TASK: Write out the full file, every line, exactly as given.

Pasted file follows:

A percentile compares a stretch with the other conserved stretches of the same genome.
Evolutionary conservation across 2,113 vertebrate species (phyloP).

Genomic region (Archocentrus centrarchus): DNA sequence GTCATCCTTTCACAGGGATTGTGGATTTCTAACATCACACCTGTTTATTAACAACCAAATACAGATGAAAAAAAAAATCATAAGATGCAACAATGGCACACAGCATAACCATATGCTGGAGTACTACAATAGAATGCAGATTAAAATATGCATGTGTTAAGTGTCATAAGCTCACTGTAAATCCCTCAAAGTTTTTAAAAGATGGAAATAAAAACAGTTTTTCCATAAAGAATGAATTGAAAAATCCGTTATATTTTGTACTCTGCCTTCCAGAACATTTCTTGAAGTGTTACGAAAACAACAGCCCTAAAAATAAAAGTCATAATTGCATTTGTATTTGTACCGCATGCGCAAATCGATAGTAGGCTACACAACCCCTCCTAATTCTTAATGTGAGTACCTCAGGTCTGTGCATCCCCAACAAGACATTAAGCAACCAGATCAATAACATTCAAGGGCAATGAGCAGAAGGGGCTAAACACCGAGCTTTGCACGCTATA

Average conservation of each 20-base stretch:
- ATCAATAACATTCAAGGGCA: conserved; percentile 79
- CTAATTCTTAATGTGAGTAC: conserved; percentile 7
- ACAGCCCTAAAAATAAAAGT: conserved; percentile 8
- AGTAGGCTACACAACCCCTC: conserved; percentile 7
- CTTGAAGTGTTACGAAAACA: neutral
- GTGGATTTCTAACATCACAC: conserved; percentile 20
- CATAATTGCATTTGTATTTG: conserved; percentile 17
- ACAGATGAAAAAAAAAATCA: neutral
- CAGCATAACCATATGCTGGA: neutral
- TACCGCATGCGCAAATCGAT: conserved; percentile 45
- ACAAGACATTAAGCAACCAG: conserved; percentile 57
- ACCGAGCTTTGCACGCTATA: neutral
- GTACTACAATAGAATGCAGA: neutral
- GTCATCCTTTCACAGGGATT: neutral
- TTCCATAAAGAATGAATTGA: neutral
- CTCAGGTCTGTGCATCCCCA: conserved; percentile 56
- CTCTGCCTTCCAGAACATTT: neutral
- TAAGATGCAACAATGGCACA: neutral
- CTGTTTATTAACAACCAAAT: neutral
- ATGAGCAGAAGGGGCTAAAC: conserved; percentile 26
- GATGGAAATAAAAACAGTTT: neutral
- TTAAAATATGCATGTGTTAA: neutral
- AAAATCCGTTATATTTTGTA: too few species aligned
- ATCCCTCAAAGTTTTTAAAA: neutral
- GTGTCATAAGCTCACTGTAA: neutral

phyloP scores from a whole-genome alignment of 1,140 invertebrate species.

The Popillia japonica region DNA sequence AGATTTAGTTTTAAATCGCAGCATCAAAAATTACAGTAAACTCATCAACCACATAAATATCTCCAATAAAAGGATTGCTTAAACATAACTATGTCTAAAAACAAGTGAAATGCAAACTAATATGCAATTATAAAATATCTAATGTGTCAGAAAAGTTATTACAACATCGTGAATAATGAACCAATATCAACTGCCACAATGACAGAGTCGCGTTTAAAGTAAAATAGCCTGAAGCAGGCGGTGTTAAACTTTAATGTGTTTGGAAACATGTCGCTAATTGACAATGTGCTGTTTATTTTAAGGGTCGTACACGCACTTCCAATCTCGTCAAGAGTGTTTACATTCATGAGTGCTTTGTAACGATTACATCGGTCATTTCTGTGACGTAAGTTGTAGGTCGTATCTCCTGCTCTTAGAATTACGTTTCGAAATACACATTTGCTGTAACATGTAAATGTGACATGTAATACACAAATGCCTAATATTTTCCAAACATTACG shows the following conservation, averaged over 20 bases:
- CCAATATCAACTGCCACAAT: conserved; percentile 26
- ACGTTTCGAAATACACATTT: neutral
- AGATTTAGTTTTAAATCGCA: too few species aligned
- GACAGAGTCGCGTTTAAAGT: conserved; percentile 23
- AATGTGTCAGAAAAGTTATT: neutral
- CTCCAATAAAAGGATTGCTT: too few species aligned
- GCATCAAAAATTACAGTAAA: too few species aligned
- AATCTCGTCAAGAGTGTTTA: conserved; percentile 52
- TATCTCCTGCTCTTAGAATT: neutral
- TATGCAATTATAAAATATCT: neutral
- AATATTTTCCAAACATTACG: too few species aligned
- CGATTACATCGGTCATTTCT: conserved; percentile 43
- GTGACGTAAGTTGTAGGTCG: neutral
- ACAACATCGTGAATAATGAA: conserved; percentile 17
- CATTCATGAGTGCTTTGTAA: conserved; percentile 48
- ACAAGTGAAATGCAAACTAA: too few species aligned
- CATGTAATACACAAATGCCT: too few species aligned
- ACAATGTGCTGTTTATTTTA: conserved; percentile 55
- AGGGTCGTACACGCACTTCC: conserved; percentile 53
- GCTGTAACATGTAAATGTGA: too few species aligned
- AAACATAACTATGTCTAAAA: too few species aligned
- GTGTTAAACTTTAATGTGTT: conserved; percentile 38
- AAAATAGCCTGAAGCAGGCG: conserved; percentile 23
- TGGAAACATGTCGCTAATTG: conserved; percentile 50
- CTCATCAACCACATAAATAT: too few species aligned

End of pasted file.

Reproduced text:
A percentile compares a stretch with the other conserved stretches of the same genome.
Evolutionary conservation across 2,113 vertebrate species (phyloP).

Genomic region (Archocentrus centrarchus): DNA sequence GTCATCCTTTCACAGGGATTGTGGATTTCTAACATCACACCTGTTTATTAACAACCAAATACAGATGAAAAAAAAAATCATAAGATGCAACAATGGCACACAGCATAACCATATGCTGGAGTACTACAATAGAATGCAGATTAAAATATGCATGTGTTAAGTGTCATAAGCTCACTGTAAATCCCTCAAAGTTTTTAAAAGATGGAAATAAAAACAGTTTTTCCATAAAGAATGAATTGAAAAATCCGTTATATTTTGTACTCTGCCTTCCAGAACATTTCTTGAAGTGTTACGAAAACAACAGCCCTAAAAATAAAAGTCATAATTGCATTTGTATTTGTACCGCATGCGCAAATCGATAGTAGGCTACACAACCCCTCCTAATTCTTAATGTGAGTACCTCAGGTCTGTGCATCCCCAACAAGACATTAAGCAACCAGATCAATAACATTCAAGGGCAATGAGCAGAAGGGGCTAAACACCGAGCTTTGCACGCTATA

Average conservation of each 20-base stretch:
- ATCAATAACATTCAAGGGCA: conserved; percentile 79
- CTAATTCTTAATGTGAGTAC: conserved; percentile 7
- ACAGCCCTAAAAATAAAAGT: conserved; percentile 8
- AGTAGGCTACACAACCCCTC: conserved; percentile 7
- CTTGAAGTGTTACGAAAACA: neutral
- GTGGATTTCTAACATCACAC: conserved; percentile 20
- CATAATTGCATTTGTATTTG: conserved; percentile 17
- ACAGATGAAAAAAAAAATCA: neutral
- CAGCATAACCATATGCTGGA: neutral
- TACCGCATGCGCAAATCGAT: conserved; percentile 45
- ACAAGACATTAAGCAACCAG: conserved; percentile 57
- ACCGAGCTTTGCACGCTATA: neutral
- GTACTACAATAGAATGCAGA: neutral
- GTCATCCTTTCACAGGGATT: neutral
- TTCCATAAAGAATGAATTGA: neutral
- CTCAGGTCTGTGCATCCCCA: conserved; percentile 56
- CTCTGCCTTCCAGAACATTT: neutral
- TAAGATGCAACAATGGCACA: neutral
- CTGTTTATTAACAACCAAAT: neutral
- ATGAGCAGAAGGGGCTAAAC: conserved; percentile 26
- GATGGAAATAAAAACAGTTT: neutral
- TTAAAATATGCATGTGTTAA: neutral
- AAAATCCGTTATATTTTGTA: too few species aligned
- ATCCCTCAAAGTTTTTAAAA: neutral
- GTGTCATAAGCTCACTGTAA: neutral

phyloP scores from a whole-genome alignment of 1,140 invertebrate species.

The Popillia japonica region DNA sequence AGATTTAGTTTTAAATCGCAGCATCAAAAATTACAGTAAACTCATCAACCACATAAATATCTCCAATAAAAGGATTGCTTAAACATAACTATGTCTAAAAACAAGTGAAATGCAAACTAATATGCAATTATAAAATATCTAATGTGTCAGAAAAGTTATTACAACATCGTGAATAATGAACCAATATCAACTGCCACAATGACAGAGTCGCGTTTAAAGTAAAATAGCCTGAAGCAGGCGGTGTTAAACTTTAATGTGTTTGGAAACATGTCGCTAATTGACAATGTGCTGTTTATTTTAAGGGTCGTACACGCACTTCCAATCTCGTCAAGAGTGTTTACATTCATGAGTGCTTTGTAACGATTACATCGGTCATTTCTGTGACGTAAGTTGTAGGTCGTATCTCCTGCTCTTAGAATTACGTTTCGAAATACACATTTGCTGTAACATGTAAATGTGACATGTAATACACAAATGCCTAATATTTTCCAAACATTACG shows the following conservation, averaged over 20 bases:
- CCAATATCAACTGCCACAAT: conserved; percentile 26
- ACGTTTCGAAATACACATTT: neutral
- AGATTTAGTTTTAAATCGCA: too few species aligned
- GACAGAGTCGCGTTTAAAGT: conserved; percentile 23
- AATGTGTCAGAAAAGTTATT: neutral
- CTCCAATAAAAGGATTGCTT: too few species aligned
- GCATCAAAAATTACAGTAAA: too few species aligned
- AATCTCGTCAAGAGTGTTTA: conserved; percentile 52
- TATCTCCTGCTCTTAGAATT: neutral
- TATGCAATTATAAAATATCT: neutral
- AATATTTTCCAAACATTACG: too few species aligned
- CGATTACATCGGTCATTTCT: conserved; percentile 43
- GTGACGTAAGTTGTAGGTCG: neutral
- ACAACATCGTGAATAATGAA: conserved; percentile 17
- CATTCATGAGTGCTTTGTAA: conserved; percentile 48
- ACAAGTGAAATGCAAACTAA: too few species aligned
- CATGTAATACACAAATGCCT: too few species aligned
- ACAATGTGCTGTTTATTTTA: conserved; percentile 55
- AGGGTCGTACACGCACTTCC: conserved; percentile 53
- GCTGTAACATGTAAATGTGA: too few species aligned
- AAACATAACTATGTCTAAAA: too few species aligned
- GTGTTAAACTTTAATGTGTT: conserved; percentile 38
- AAAATAGCCTGAAGCAGGCG: conserved; percentile 23
- TGGAAACATGTCGCTAATTG: conserved; percentile 50
- CTCATCAACCACATAAATAT: too few species aligned